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Quarry proposal tabled for 30 days

August 14, 2003|by DON AINES

chambersburg@herald-mail.com

A preliminary plan for a proposed quarry near St. Thomas was tabled for 30 days to allow engineers for the developer to address about three dozen issues raised Wednesday at the St. Thomas Township Planning Commission meeting.

Major issues raised by township engineer Timothy C. Cormany included extension of sewer service to the 400-acre site and traffic concerns.

More than 50 people, most of whom oppose the quarry, concrete and asphalt plants planned for the former Mountain Brook Orchard, crammed in to the small meeting room, although the commission did not take comments from the public.

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The township's subdivision and land development ordinance requires properties within 1,000 feet of a sewer line to connect to the system and extend it to the farthest end of the property, Cormany said.

That would mean extending the existing sewer line along U.S. 30 approximately 2,000 to 3,000 feet, according to Lance Kegerreis, the engineer for St. Thomas Development Corp.

"It could be a big issue," according to Kegerreis, who said the quarry would require only a few employee bathrooms. He said the development corporation may ask the township supervisors for a waiver of the requirement.

Last month, about 80 residents met to form a group to oppose the quarry. One issue raised was traffic from trucks hauling gravel and asphalt from the site.

Cormany said the commission wants more information about "how many trucks are going to be going in and out of there on a daily basis." Information about hours of operation also was requested.

The anticipated number of workers at the site will be about 20, according to Bryan Salzmann, an attorney for the corporation. In response to questions about the quarry earlier this month, he said another 50 jobs could be created in trucking and support services.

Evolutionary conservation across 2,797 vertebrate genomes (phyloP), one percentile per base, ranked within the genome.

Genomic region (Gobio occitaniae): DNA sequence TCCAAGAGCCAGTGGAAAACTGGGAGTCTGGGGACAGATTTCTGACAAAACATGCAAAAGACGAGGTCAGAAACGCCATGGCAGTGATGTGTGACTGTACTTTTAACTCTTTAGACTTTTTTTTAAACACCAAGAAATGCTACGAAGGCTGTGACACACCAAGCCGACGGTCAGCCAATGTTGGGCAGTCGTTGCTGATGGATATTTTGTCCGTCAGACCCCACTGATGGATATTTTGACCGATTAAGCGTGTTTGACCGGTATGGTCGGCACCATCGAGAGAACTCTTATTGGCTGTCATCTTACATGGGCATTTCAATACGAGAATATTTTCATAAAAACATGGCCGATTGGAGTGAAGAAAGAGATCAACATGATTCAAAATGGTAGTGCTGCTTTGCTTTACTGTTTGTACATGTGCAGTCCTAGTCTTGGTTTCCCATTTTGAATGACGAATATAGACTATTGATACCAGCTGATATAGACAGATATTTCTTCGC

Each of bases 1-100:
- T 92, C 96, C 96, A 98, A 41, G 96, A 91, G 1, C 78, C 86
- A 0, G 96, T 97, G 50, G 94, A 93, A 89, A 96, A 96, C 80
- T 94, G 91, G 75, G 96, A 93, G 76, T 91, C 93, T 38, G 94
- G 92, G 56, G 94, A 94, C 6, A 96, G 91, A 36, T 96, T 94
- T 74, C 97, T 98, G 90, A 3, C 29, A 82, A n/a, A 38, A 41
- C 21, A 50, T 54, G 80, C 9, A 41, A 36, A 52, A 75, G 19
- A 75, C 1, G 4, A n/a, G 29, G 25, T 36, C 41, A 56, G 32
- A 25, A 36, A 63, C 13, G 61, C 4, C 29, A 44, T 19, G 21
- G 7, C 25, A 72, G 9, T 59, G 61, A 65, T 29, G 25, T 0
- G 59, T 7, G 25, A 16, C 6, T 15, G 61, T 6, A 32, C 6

Investment in the project likely will exceed $5 million, according to Salzmann. The corporation spent about $2 million for the land.

Some concerns raised by the township planning commission also will be covered in the Pennsylvania Department of Environmental Protection permitting process, Cormany said.

The township wants more details of plans for stormwater management, soil erosion and screening. There also are questions about wetlands, historic preservation, road maintenance and improvements and a land reclamation plan that overlap with state regulations, Cormany said.

Kegerreis said state regulations require monitoring wells within 1,000 feet of the quarry and the corporation will ask to test all wells within that radius to establish existing water quality and monitor the effect of the mining operation on groundwater.

The township requested more detailed geological and hydrological studies of the site. The supervisors have hired geologist Wallace C. Koster of Chambersburg to review the data.

Koster said the site's geology includes layers of limestone and shale and faults that could mean the rock is unstable. That could be a safety issue as the quarry is mined as deep as 300 feet.

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